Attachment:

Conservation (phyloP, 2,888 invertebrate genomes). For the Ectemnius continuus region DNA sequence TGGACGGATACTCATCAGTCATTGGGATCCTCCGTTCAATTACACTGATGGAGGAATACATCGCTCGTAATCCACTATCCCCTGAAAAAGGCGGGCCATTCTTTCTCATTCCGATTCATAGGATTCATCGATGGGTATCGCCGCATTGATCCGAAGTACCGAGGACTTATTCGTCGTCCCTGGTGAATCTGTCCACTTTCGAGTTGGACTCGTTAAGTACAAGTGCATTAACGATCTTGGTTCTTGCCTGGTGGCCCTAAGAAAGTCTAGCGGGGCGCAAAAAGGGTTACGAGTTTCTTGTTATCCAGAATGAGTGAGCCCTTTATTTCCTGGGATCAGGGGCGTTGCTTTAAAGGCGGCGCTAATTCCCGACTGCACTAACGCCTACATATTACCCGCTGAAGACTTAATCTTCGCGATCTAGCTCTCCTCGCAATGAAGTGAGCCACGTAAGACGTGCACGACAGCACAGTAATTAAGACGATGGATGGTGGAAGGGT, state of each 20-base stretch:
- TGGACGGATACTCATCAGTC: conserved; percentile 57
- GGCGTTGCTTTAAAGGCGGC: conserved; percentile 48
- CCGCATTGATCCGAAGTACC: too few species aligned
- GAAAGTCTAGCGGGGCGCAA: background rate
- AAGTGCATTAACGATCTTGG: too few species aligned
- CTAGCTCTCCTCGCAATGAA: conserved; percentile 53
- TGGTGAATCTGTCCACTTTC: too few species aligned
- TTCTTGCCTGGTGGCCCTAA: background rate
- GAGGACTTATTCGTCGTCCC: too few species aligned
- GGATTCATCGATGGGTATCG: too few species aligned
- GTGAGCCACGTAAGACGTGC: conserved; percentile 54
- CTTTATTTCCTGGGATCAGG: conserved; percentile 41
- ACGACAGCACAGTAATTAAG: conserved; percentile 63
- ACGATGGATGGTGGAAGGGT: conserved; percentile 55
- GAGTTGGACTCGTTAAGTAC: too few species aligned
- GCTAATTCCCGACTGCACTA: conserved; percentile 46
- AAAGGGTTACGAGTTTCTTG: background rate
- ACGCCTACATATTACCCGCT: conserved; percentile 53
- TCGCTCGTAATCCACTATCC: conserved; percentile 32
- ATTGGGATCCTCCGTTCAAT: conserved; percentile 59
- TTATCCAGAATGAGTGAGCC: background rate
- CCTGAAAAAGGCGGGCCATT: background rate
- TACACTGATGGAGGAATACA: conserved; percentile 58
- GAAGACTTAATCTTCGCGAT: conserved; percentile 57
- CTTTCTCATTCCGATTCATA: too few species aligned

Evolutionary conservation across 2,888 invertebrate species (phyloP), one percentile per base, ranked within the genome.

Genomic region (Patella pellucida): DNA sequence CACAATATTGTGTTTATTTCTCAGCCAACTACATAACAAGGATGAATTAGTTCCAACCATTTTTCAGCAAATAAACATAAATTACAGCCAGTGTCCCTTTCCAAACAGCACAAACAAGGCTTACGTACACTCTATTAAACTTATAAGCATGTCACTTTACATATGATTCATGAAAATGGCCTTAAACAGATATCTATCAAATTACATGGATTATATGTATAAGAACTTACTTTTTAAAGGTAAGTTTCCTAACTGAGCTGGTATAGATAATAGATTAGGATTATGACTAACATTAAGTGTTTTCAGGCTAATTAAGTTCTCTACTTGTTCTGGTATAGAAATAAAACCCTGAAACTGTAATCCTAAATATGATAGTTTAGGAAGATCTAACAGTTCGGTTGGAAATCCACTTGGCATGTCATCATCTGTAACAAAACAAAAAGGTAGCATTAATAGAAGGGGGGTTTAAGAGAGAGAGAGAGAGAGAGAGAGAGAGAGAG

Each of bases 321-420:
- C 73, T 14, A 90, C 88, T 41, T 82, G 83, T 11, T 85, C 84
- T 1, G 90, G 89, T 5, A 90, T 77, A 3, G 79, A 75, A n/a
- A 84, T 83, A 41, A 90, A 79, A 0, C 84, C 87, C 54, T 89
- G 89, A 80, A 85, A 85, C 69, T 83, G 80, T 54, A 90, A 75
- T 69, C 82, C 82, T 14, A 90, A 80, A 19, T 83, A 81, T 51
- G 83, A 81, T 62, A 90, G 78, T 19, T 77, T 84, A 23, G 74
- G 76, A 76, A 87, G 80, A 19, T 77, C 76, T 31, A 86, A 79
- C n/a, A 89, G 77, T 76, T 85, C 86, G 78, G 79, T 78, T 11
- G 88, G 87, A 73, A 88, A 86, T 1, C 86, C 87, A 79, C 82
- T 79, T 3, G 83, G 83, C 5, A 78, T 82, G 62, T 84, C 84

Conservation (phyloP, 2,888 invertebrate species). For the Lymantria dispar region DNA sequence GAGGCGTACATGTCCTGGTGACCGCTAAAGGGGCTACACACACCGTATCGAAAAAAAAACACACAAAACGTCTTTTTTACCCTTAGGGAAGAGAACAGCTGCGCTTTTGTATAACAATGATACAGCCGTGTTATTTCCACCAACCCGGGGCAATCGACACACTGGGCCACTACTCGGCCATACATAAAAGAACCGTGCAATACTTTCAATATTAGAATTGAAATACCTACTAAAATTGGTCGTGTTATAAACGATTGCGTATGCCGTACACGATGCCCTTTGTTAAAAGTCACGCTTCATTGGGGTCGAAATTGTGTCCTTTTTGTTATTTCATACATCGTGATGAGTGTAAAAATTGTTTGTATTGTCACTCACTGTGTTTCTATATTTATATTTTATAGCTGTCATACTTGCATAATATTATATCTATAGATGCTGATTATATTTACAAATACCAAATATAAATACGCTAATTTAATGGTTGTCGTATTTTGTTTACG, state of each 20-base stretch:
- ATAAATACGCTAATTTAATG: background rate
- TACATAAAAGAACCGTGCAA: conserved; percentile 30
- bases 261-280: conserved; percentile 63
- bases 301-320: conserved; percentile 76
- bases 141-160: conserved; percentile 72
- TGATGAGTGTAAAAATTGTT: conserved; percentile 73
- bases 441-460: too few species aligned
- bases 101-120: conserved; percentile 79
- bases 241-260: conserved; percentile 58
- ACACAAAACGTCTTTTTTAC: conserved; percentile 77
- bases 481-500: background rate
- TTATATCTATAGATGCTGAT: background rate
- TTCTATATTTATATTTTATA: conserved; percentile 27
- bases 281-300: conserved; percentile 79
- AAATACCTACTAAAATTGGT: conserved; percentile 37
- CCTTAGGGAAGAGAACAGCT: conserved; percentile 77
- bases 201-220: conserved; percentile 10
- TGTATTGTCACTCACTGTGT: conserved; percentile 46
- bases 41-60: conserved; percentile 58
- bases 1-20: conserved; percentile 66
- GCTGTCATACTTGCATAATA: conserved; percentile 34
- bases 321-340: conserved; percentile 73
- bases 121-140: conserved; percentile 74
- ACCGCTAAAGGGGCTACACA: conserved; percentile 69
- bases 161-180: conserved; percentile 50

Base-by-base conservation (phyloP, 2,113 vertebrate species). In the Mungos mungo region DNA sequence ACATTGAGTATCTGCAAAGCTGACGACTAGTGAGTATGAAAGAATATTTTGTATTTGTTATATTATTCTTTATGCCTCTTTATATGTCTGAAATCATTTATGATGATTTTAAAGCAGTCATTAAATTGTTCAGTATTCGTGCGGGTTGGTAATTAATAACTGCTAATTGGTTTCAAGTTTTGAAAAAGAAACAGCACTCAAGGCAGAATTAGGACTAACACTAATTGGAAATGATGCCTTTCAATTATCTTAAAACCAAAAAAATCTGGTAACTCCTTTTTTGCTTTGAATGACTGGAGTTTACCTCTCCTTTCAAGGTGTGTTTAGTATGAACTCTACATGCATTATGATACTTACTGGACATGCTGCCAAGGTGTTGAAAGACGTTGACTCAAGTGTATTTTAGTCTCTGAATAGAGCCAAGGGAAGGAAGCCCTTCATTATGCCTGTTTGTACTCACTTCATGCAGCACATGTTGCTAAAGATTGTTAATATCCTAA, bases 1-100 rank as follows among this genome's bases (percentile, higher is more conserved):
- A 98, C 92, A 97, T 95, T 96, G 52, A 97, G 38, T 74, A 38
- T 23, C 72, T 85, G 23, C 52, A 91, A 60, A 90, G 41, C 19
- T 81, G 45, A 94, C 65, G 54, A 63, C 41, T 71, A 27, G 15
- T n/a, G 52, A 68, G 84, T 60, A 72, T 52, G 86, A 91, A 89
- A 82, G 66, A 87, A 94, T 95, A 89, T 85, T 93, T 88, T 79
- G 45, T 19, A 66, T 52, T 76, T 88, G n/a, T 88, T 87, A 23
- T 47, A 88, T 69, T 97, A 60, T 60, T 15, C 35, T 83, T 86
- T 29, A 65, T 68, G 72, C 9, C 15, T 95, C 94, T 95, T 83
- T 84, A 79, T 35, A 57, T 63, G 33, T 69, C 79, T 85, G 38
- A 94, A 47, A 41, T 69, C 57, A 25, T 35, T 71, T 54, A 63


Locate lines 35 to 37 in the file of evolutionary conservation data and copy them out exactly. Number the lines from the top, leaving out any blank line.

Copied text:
- G 83, A 81, T 62, A 90, G 78, T 19, T 77, T 84, A 23, G 74
- G 76, A 76, A 87, G 80, A 19, T 77, C 76, T 31, A 86, A 79
- C n/a, A 89, G 77, T 76, T 85, C 86, G 78, G 79, T 78, T 11